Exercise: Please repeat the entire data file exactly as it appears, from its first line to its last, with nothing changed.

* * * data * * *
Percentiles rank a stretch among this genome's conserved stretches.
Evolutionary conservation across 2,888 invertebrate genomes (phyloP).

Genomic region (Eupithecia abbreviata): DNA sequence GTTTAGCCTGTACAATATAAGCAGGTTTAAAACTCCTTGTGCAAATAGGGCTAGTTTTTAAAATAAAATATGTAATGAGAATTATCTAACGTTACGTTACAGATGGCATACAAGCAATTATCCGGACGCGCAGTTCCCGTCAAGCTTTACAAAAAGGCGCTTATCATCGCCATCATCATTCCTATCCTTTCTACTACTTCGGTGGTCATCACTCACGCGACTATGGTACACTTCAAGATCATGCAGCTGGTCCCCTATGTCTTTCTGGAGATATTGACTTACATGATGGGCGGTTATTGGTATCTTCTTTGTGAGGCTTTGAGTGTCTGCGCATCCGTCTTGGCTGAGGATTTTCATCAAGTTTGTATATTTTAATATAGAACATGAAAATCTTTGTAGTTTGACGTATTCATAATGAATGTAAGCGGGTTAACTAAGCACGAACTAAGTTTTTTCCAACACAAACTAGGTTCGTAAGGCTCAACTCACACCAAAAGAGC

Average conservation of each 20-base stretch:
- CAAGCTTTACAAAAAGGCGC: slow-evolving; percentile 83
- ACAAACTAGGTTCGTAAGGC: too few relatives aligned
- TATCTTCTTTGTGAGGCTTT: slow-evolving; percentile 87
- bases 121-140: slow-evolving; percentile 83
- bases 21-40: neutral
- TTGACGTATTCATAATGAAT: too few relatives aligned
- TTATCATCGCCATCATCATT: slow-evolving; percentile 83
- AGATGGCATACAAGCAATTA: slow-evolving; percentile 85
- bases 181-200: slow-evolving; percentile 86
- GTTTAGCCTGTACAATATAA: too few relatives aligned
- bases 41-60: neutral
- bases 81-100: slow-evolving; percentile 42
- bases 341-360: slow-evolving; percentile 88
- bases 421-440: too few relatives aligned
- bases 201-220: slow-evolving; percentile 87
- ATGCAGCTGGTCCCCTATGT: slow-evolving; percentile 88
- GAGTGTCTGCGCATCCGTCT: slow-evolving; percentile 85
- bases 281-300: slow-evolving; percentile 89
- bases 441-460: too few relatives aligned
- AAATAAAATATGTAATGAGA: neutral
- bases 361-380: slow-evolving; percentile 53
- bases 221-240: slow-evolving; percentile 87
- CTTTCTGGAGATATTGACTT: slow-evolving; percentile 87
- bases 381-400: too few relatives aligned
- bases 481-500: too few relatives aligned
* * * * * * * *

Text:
Percentiles rank a stretch among this genome's conserved stretches.
Evolutionary conservation across 2,888 invertebrate genomes (phyloP).

Genomic region (Eupithecia abbreviata): DNA sequence GTTTAGCCTGTACAATATAAGCAGGTTTAAAACTCCTTGTGCAAATAGGGCTAGTTTTTAAAATAAAATATGTAATGAGAATTATCTAACGTTACGTTACAGATGGCATACAAGCAATTATCCGGACGCGCAGTTCCCGTCAAGCTTTACAAAAAGGCGCTTATCATCGCCATCATCATTCCTATCCTTTCTACTACTTCGGTGGTCATCACTCACGCGACTATGGTACACTTCAAGATCATGCAGCTGGTCCCCTATGTCTTTCTGGAGATATTGACTTACATGATGGGCGGTTATTGGTATCTTCTTTGTGAGGCTTTGAGTGTCTGCGCATCCGTCTTGGCTGAGGATTTTCATCAAGTTTGTATATTTTAATATAGAACATGAAAATCTTTGTAGTTTGACGTATTCATAATGAATGTAAGCGGGTTAACTAAGCACGAACTAAGTTTTTTCCAACACAAACTAGGTTCGTAAGGCTCAACTCACACCAAAAGAGC

Average conservation of each 20-base stretch:
- CAAGCTTTACAAAAAGGCGC: slow-evolving; percentile 83
- ACAAACTAGGTTCGTAAGGC: too few relatives aligned
- TATCTTCTTTGTGAGGCTTT: slow-evolving; percentile 87
- bases 121-140: slow-evolving; percentile 83
- bases 21-40: neutral
- TTGACGTATTCATAATGAAT: too few relatives aligned
- TTATCATCGCCATCATCATT: slow-evolving; percentile 83
- AGATGGCATACAAGCAATTA: slow-evolving; percentile 85
- bases 181-200: slow-evolving; percentile 86
- GTTTAGCCTGTACAATATAA: too few relatives aligned
- bases 41-60: neutral
- bases 81-100: slow-evolving; percentile 42
- bases 341-360: slow-evolving; percentile 88
- bases 421-440: too few relatives aligned
- bases 201-220: slow-evolving; percentile 87
- ATGCAGCTGGTCCCCTATGT: slow-evolving; percentile 88
- GAGTGTCTGCGCATCCGTCT: slow-evolving; percentile 85
- bases 281-300: slow-evolving; percentile 89
- bases 441-460: too few relatives aligned
- AAATAAAATATGTAATGAGA: neutral
- bases 361-380: slow-evolving; percentile 53
- bases 221-240: slow-evolving; percentile 87
- CTTTCTGGAGATATTGACTT: slow-evolving; percentile 87
- bases 381-400: too few relatives aligned
- bases 481-500: too few relatives aligned